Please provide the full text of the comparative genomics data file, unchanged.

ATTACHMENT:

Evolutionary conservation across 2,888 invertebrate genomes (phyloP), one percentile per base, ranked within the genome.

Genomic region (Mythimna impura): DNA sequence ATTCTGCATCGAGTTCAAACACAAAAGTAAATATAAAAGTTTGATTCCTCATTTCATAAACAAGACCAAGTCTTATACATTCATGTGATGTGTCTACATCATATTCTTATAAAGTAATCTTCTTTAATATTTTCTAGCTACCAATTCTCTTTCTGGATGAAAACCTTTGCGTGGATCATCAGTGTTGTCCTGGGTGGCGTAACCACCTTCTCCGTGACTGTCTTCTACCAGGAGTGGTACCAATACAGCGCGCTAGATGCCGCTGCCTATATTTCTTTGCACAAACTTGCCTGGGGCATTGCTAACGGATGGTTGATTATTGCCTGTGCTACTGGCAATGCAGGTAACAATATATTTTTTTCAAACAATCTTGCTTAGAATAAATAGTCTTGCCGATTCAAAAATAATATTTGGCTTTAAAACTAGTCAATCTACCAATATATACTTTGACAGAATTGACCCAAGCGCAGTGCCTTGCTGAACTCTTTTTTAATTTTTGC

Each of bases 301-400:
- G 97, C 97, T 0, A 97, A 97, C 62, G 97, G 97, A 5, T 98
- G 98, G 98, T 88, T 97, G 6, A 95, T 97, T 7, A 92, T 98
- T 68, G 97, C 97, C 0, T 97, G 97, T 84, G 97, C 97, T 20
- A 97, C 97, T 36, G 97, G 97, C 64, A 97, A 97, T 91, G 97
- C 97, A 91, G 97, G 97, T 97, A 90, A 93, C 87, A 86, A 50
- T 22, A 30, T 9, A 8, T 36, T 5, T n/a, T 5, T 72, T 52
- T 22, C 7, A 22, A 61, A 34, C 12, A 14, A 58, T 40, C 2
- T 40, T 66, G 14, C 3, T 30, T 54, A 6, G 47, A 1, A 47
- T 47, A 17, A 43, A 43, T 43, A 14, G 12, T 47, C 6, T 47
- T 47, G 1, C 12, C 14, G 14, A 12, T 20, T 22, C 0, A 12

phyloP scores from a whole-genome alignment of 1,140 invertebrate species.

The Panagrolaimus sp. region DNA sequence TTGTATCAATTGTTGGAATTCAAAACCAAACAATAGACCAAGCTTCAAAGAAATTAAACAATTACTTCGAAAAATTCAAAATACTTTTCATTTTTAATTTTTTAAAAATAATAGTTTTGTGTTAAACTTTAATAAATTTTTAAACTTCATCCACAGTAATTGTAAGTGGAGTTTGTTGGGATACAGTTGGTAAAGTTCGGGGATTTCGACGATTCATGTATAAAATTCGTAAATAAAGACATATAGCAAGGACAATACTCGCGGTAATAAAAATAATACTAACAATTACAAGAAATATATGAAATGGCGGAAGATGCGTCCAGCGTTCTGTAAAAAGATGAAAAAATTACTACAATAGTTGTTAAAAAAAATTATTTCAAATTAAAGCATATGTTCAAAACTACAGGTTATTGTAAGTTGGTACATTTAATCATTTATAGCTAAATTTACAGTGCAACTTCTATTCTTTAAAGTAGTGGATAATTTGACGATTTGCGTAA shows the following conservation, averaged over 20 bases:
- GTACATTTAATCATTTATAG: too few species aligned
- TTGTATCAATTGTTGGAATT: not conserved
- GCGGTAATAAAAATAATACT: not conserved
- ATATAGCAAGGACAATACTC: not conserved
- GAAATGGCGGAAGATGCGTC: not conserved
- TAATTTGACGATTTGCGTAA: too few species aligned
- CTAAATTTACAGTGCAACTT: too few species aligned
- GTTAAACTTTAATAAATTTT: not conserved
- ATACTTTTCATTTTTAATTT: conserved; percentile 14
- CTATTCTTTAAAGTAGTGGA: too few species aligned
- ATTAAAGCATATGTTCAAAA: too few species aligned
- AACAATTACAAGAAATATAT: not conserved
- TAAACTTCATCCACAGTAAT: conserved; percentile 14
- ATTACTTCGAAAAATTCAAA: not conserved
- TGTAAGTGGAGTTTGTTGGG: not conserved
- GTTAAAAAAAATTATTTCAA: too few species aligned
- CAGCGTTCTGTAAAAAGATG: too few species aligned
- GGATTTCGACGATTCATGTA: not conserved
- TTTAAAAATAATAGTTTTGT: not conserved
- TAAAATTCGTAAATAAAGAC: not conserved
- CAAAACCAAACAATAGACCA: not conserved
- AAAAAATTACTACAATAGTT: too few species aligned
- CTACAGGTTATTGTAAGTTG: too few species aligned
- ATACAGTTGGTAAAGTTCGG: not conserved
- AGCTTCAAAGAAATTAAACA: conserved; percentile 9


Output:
Evolutionary conservation across 2,888 invertebrate genomes (phyloP), one percentile per base, ranked within the genome.

Genomic region (Mythimna impura): DNA sequence ATTCTGCATCGAGTTCAAACACAAAAGTAAATATAAAAGTTTGATTCCTCATTTCATAAACAAGACCAAGTCTTATACATTCATGTGATGTGTCTACATCATATTCTTATAAAGTAATCTTCTTTAATATTTTCTAGCTACCAATTCTCTTTCTGGATGAAAACCTTTGCGTGGATCATCAGTGTTGTCCTGGGTGGCGTAACCACCTTCTCCGTGACTGTCTTCTACCAGGAGTGGTACCAATACAGCGCGCTAGATGCCGCTGCCTATATTTCTTTGCACAAACTTGCCTGGGGCATTGCTAACGGATGGTTGATTATTGCCTGTGCTACTGGCAATGCAGGTAACAATATATTTTTTTCAAACAATCTTGCTTAGAATAAATAGTCTTGCCGATTCAAAAATAATATTTGGCTTTAAAACTAGTCAATCTACCAATATATACTTTGACAGAATTGACCCAAGCGCAGTGCCTTGCTGAACTCTTTTTTAATTTTTGC

Each of bases 301-400:
- G 97, C 97, T 0, A 97, A 97, C 62, G 97, G 97, A 5, T 98
- G 98, G 98, T 88, T 97, G 6, A 95, T 97, T 7, A 92, T 98
- T 68, G 97, C 97, C 0, T 97, G 97, T 84, G 97, C 97, T 20
- A 97, C 97, T 36, G 97, G 97, C 64, A 97, A 97, T 91, G 97
- C 97, A 91, G 97, G 97, T 97, A 90, A 93, C 87, A 86, A 50
- T 22, A 30, T 9, A 8, T 36, T 5, T n/a, T 5, T 72, T 52
- T 22, C 7, A 22, A 61, A 34, C 12, A 14, A 58, T 40, C 2
- T 40, T 66, G 14, C 3, T 30, T 54, A 6, G 47, A 1, A 47
- T 47, A 17, A 43, A 43, T 43, A 14, G 12, T 47, C 6, T 47
- T 47, G 1, C 12, C 14, G 14, A 12, T 20, T 22, C 0, A 12

phyloP scores from a whole-genome alignment of 1,140 invertebrate species.

The Panagrolaimus sp. region DNA sequence TTGTATCAATTGTTGGAATTCAAAACCAAACAATAGACCAAGCTTCAAAGAAATTAAACAATTACTTCGAAAAATTCAAAATACTTTTCATTTTTAATTTTTTAAAAATAATAGTTTTGTGTTAAACTTTAATAAATTTTTAAACTTCATCCACAGTAATTGTAAGTGGAGTTTGTTGGGATACAGTTGGTAAAGTTCGGGGATTTCGACGATTCATGTATAAAATTCGTAAATAAAGACATATAGCAAGGACAATACTCGCGGTAATAAAAATAATACTAACAATTACAAGAAATATATGAAATGGCGGAAGATGCGTCCAGCGTTCTGTAAAAAGATGAAAAAATTACTACAATAGTTGTTAAAAAAAATTATTTCAAATTAAAGCATATGTTCAAAACTACAGGTTATTGTAAGTTGGTACATTTAATCATTTATAGCTAAATTTACAGTGCAACTTCTATTCTTTAAAGTAGTGGATAATTTGACGATTTGCGTAA shows the following conservation, averaged over 20 bases:
- GTACATTTAATCATTTATAG: too few species aligned
- TTGTATCAATTGTTGGAATT: not conserved
- GCGGTAATAAAAATAATACT: not conserved
- ATATAGCAAGGACAATACTC: not conserved
- GAAATGGCGGAAGATGCGTC: not conserved
- TAATTTGACGATTTGCGTAA: too few species aligned
- CTAAATTTACAGTGCAACTT: too few species aligned
- GTTAAACTTTAATAAATTTT: not conserved
- ATACTTTTCATTTTTAATTT: conserved; percentile 14
- CTATTCTTTAAAGTAGTGGA: too few species aligned
- ATTAAAGCATATGTTCAAAA: too few species aligned
- AACAATTACAAGAAATATAT: not conserved
- TAAACTTCATCCACAGTAAT: conserved; percentile 14
- ATTACTTCGAAAAATTCAAA: not conserved
- TGTAAGTGGAGTTTGTTGGG: not conserved
- GTTAAAAAAAATTATTTCAA: too few species aligned
- CAGCGTTCTGTAAAAAGATG: too few species aligned
- GGATTTCGACGATTCATGTA: not conserved
- TTTAAAAATAATAGTTTTGT: not conserved
- TAAAATTCGTAAATAAAGAC: not conserved
- CAAAACCAAACAATAGACCA: not conserved
- AAAAAATTACTACAATAGTT: too few species aligned
- CTACAGGTTATTGTAAGTTG: too few species aligned
- ATACAGTTGGTAAAGTTCGG: not conserved
- AGCTTCAAAGAAATTAAACA: conserved; percentile 9